Analog.Ue: in brief
After two hit shows at St. Ann's in the past two years, the extraordinary British storyteller and stand-up comedian Daniel Kitson returns to try for a hat trick. His latest monologue features plenty of outmoded technology.
Analog.Ue: theater review by Helen Shaw
British storyteller Daniel Kitson has been here before, but sadly (if appropriately for a monologuist playing with past and future), those exquisite earlier visits hamper the current one. Perhaps if we didn’t know how funny and transparent Kitson can be, Analog.Ue’s form—tape players running in sequence, triggered by him—wouldn’t strike us as so doggedly perverse.
It does make for a poignant, if familiar, mise en scène: 23 reel-to-reel behemoths lurking in umber dimness. Silent Kitson tends to their electronic needs (and takes tea breaks), but though a prologue warns of his task’s complexities, nothing actually feels precarious.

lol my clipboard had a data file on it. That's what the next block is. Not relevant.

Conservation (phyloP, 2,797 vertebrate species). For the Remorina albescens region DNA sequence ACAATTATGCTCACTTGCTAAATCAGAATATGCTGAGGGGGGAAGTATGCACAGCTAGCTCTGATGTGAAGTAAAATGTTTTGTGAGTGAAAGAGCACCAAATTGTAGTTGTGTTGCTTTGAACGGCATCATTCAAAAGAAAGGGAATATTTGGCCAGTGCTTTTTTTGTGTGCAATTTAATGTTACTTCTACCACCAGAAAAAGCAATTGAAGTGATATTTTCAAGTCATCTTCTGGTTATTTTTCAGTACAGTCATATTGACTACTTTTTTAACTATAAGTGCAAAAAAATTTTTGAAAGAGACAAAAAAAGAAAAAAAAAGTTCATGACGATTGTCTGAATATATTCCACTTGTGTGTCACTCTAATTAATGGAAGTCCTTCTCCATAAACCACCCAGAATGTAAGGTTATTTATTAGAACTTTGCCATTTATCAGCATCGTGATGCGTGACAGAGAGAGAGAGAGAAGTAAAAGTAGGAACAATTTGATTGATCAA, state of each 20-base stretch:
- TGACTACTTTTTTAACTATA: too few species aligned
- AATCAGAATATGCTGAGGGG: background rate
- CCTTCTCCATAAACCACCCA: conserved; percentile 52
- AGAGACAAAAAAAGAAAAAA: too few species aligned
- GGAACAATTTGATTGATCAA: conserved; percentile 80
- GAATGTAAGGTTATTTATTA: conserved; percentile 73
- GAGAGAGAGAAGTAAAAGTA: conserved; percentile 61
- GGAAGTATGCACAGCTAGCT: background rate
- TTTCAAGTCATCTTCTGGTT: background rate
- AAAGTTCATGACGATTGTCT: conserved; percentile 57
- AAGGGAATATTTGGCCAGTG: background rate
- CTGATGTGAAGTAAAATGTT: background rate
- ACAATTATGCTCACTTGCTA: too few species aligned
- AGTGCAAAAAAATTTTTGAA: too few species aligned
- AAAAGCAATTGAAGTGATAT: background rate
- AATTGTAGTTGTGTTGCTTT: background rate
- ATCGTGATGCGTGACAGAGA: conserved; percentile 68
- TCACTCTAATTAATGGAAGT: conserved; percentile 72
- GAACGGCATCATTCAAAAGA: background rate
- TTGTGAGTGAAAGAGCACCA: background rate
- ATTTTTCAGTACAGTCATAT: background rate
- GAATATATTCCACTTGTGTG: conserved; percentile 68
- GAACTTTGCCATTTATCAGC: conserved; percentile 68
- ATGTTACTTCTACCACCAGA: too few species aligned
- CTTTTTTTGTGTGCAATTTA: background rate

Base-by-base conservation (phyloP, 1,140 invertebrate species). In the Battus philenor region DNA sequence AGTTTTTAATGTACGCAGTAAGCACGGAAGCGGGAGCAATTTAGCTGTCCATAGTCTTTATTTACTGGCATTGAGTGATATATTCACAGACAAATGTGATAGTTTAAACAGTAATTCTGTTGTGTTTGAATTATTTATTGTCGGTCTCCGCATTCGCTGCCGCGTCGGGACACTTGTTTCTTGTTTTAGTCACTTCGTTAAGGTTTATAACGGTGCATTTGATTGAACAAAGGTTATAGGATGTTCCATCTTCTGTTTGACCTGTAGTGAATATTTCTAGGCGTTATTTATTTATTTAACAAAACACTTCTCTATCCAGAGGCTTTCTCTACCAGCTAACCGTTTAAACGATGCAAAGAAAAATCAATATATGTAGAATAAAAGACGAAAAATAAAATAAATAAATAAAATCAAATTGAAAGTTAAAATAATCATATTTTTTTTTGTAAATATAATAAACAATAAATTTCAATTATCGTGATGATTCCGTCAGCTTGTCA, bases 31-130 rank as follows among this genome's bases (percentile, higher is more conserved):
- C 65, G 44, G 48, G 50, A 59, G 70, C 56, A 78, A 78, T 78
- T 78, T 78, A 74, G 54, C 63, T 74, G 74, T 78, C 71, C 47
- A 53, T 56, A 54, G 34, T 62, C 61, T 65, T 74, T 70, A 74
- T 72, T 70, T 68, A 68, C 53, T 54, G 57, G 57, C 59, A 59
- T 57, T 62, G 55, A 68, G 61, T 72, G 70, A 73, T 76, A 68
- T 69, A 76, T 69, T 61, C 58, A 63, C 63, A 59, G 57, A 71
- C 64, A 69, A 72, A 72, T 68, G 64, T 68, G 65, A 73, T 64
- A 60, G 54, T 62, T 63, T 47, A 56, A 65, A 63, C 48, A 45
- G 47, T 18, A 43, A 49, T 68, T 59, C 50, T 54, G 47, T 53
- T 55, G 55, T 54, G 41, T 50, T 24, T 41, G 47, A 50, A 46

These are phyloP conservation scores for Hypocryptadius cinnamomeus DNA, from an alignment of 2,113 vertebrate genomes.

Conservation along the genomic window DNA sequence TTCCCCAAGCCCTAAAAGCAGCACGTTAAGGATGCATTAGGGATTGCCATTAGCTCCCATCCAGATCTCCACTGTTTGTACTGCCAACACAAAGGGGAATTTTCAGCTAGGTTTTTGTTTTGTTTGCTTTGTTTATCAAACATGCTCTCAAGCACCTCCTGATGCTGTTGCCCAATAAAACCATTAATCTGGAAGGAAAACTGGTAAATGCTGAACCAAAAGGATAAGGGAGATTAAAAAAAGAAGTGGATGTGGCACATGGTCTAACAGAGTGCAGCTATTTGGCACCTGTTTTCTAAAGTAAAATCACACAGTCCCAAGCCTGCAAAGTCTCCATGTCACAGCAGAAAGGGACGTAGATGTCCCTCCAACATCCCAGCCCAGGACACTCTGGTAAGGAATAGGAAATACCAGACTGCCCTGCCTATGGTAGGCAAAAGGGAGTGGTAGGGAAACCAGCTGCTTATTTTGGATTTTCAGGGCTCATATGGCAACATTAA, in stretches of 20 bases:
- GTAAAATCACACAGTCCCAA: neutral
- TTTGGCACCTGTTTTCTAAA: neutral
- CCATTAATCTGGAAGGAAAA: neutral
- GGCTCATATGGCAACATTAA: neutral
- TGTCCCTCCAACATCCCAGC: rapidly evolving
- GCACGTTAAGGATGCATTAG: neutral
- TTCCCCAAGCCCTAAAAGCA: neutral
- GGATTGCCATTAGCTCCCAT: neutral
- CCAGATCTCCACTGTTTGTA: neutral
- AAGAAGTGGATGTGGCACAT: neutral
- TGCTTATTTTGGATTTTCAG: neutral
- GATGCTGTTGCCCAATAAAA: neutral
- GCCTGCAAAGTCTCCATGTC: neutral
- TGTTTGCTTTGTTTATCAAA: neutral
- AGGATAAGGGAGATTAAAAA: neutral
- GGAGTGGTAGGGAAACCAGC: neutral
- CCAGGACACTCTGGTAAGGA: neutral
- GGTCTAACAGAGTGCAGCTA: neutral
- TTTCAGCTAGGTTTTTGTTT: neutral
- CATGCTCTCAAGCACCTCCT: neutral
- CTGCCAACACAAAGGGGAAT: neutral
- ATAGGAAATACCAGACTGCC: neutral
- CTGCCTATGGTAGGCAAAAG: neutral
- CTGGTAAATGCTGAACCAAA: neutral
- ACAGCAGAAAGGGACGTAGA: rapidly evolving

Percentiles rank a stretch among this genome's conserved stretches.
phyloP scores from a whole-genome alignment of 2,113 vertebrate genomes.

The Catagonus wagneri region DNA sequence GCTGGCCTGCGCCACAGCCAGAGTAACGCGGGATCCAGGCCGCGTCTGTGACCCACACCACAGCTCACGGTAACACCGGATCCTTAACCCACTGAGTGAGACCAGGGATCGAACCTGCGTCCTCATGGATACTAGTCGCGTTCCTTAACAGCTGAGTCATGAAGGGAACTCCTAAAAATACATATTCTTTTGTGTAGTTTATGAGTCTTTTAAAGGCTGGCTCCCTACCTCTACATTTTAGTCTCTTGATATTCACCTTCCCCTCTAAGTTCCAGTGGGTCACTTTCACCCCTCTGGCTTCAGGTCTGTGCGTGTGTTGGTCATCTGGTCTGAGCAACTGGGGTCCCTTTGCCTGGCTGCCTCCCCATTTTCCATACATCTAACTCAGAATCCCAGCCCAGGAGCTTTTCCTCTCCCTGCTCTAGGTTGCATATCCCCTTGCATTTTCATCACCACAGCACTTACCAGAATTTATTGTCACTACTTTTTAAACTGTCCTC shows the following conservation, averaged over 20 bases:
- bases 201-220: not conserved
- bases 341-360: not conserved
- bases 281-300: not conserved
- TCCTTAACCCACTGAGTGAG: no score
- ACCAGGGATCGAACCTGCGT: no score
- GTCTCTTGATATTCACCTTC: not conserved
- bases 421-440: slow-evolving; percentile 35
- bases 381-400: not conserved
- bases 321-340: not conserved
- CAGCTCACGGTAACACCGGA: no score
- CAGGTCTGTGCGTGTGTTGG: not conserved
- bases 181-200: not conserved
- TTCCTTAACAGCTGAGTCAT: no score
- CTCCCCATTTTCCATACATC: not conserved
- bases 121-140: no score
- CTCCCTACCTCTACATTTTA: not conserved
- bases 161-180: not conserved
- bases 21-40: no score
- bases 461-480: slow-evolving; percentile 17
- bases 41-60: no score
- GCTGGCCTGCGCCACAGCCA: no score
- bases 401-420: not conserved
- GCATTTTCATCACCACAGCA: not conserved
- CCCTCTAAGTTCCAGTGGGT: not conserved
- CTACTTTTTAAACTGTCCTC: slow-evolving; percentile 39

As with his It’s Always Right Now, Until It’s Later, the soloist’s stories eventually intersect. Here, an old man’s 1977 project to record his life story collides with a modern woman’s obsessive quest. Thematically, the Kitson’s Last Tape conceit makes sense, but the cost of turning performance into installation is high. Denied his living warmth, both his writerly skill at detail and the tragic twist grows programmatic, manipulative, even (and this is strange to say of him) chilly.—Theater review by Helen Shaw
THE BOTTOM LINE A personable storyteller hides behind gadgets.
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